Distributed Tracing, Jaeger, and OpenTelemetry
Distributed Tracing is the new kid in the observability telemetry block and naturally gained a lot of attention. We heard from Jaeger maintainer and former Uber team member Albert Teoh how Uber invented and used Jaeger open source at scale, and ultimately contributed the project to CNCF. We also took a deep dive into Jaeger and OpenTelemetry with Juraci Paixão Kröhling, a maintainer for Jaeger and OpenTelemetry.
Speaking to Paul Bruce about the community’s evolution of OpenTelemetry, the CNCF’s unified framework for instrumentation collection of telemetry data, was another great episode.
We also ventured into new telemetry signals beyond logs, metrics, and traces in an episode with Bartek Plotka, one of the leaders of Prometheus, Thanos, OpenMetrics, and many other interesting projects.
Observability was naturally an overarching topic of the podcast including a discussion of how much observability is enough, what level of investment required to achieve it, and how to drive it forward in your company in an episode with Jujhar Singh of The Economist.
Andy Thurai, Senior Analyst at GigaOM, offered another perspective on the observability market landscape and trends. We also discussed using observability for pre-production stages with Michael Haberman of Aspecto.
Completing a full year of this new podcast is greatly satisfying, both personally and professionally. I’m extremely proud of our contributions to the community discussion, and for sharing knowledge around key DevOps, open source, and observability practices.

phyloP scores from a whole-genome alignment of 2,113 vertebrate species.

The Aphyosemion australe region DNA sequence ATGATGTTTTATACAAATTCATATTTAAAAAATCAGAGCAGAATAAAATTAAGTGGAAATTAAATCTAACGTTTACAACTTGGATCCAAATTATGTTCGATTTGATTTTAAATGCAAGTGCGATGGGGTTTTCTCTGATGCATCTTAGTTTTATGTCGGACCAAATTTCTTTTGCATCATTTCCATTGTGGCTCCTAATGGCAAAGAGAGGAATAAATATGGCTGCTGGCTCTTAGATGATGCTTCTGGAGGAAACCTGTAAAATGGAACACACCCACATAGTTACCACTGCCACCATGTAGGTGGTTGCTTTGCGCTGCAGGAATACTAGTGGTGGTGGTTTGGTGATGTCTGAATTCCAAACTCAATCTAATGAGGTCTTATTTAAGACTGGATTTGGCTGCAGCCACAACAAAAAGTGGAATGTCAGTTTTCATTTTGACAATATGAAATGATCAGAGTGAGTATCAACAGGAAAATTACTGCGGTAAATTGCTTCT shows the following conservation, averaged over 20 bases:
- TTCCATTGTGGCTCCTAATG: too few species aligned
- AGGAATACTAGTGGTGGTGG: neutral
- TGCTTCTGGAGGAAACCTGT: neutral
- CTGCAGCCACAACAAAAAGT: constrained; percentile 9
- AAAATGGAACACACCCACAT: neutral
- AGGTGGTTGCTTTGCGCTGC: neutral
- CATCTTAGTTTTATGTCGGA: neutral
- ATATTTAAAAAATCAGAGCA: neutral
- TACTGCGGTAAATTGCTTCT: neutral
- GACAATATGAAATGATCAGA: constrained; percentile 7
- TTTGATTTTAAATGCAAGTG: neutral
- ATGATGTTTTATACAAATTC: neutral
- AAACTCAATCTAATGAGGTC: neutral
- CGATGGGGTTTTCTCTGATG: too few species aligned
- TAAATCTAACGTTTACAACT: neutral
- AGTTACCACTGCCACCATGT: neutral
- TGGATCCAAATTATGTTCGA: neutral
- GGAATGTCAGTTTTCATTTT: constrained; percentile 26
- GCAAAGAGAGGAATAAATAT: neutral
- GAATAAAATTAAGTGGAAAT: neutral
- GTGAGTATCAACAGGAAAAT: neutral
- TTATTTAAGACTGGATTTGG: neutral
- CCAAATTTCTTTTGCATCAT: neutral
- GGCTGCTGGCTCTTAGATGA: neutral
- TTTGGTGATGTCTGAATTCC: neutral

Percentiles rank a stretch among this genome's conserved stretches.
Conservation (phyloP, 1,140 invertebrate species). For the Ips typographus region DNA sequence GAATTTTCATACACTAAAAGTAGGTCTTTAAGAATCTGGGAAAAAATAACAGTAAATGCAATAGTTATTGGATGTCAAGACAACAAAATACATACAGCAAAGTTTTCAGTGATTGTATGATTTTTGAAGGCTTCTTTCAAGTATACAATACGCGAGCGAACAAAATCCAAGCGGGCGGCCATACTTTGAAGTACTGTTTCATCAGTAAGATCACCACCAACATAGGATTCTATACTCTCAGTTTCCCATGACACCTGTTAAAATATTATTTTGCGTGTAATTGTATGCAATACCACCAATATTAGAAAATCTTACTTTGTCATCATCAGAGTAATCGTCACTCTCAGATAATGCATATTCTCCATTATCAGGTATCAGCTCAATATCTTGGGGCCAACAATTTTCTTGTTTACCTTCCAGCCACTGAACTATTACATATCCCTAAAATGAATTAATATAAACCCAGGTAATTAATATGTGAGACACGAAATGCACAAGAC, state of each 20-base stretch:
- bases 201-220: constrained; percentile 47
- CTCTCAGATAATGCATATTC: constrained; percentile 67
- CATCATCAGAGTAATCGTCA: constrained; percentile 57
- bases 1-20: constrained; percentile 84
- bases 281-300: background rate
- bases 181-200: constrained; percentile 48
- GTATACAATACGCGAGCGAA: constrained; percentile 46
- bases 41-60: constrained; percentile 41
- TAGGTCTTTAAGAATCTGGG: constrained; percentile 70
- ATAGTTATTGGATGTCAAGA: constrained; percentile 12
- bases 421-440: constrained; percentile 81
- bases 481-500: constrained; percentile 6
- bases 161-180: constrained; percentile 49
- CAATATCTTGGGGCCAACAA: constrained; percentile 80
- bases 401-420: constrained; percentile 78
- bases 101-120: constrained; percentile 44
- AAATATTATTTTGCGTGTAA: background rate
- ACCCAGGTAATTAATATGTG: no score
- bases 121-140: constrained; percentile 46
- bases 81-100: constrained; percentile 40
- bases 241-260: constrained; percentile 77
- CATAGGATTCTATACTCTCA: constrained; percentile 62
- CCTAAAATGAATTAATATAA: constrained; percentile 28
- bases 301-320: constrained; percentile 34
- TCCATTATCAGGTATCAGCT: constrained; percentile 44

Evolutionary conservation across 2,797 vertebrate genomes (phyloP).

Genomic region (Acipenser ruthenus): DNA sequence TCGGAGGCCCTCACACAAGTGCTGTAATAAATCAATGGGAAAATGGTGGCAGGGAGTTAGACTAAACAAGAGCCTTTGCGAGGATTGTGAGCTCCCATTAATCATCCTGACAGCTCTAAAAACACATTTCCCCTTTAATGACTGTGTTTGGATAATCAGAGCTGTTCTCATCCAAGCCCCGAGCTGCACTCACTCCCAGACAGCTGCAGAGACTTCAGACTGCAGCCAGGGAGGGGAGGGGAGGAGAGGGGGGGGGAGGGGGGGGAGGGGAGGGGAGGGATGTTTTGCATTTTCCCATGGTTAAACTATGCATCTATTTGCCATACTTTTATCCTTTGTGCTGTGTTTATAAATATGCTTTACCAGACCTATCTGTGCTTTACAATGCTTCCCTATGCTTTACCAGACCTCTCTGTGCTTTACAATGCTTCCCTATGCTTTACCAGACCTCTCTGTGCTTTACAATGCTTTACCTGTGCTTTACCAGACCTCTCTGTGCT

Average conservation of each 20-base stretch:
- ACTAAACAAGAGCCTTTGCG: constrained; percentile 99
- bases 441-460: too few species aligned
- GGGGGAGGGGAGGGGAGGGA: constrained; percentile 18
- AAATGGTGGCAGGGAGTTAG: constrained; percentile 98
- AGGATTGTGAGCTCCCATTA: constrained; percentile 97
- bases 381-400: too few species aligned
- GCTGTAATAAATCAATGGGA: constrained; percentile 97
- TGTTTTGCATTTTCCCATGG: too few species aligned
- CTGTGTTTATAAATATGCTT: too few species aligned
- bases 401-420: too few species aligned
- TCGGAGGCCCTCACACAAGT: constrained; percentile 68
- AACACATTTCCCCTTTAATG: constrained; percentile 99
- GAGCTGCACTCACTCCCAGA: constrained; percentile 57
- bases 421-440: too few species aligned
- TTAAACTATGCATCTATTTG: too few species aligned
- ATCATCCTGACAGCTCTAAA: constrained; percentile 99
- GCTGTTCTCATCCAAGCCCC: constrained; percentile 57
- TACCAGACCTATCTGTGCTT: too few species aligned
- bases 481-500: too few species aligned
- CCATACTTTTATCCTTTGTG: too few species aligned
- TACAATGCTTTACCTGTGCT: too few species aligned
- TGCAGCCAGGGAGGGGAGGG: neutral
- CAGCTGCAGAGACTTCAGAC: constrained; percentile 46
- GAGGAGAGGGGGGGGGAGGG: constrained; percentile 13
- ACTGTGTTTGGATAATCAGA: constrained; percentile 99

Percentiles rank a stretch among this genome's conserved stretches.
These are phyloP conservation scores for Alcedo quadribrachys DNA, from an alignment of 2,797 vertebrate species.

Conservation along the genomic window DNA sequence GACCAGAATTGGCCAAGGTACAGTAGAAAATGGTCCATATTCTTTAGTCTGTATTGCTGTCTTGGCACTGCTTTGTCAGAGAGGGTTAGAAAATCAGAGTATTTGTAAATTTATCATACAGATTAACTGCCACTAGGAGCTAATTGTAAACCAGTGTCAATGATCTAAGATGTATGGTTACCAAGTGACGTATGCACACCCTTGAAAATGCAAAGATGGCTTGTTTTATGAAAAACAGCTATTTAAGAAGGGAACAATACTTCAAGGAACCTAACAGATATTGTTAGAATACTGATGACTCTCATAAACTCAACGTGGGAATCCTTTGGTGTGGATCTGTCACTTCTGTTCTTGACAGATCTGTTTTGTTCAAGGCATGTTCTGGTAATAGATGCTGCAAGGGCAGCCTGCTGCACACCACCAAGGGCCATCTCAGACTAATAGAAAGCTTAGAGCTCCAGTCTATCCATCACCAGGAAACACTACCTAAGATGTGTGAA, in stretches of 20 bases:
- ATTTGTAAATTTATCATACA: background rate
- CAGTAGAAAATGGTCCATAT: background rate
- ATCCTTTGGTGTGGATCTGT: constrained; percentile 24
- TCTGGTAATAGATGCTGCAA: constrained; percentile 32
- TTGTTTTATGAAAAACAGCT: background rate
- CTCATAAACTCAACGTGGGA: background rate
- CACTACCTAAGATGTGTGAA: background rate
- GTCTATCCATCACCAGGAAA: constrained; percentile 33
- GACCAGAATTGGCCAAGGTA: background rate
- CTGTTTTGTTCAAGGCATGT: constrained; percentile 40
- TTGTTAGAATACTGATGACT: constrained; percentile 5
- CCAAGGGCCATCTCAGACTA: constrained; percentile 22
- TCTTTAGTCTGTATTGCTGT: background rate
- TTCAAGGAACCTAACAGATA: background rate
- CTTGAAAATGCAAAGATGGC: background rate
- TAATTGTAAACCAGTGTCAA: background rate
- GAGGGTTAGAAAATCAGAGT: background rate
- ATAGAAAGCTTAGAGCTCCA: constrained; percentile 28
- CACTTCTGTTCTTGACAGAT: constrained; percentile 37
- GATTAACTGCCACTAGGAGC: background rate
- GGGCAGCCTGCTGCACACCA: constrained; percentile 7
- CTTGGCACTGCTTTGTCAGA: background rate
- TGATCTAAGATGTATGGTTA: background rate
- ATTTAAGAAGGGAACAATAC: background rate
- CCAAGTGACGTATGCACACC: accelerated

I’m grateful to my company Logz.io which agreed to sponsor and support this podcast, and in particular I’m thankful for the Logz.io’s Developer Relations team which undertook the execution of this ambitious project, namely: Jonah Kowall, our CTO, and Mike Elsmore. Together we produced amazing things.
New Year, New Ideas
For the upcoming episode I’m excited to be exploring eBPF, a fascinating technology with great potential that I’ve mentioned during previous conversations which will now get a proper episode. We’re specifically going to discuss if we’re getting any closer to zero-instrumentation for Kubernetes observability. For this episode, I’ll host Natalie Serrino from Pixie Labs, which was recently acquired by New Relic and was open sourced under the CNCF.
Now, the big question is “what’s next” as we map out a new season of the podcast. And this is where I’d like to ask for your help!
Have you got an interesting topic that you’d like to share? Would you like to join one of the episodes to talk about your topic of expertise around open source observability and DevOps practices and communities? Go ahead and fill in your proposal here, or submit a CFP on openobservability.io, or just reach out over Twitter @openobserv and or directly to me @horovits.
Please also share your thoughts and suggestions on what we’ve done so far, on what you liked, on what you perhaps liked less, and how we can make the entire effort even better.
Also, check out the OpenObservability.io website as it recently underwent a sizable facelift.
We’re working on more exciting things for the upcoming season, so stay tuned!
And thanks for your continued participation and support.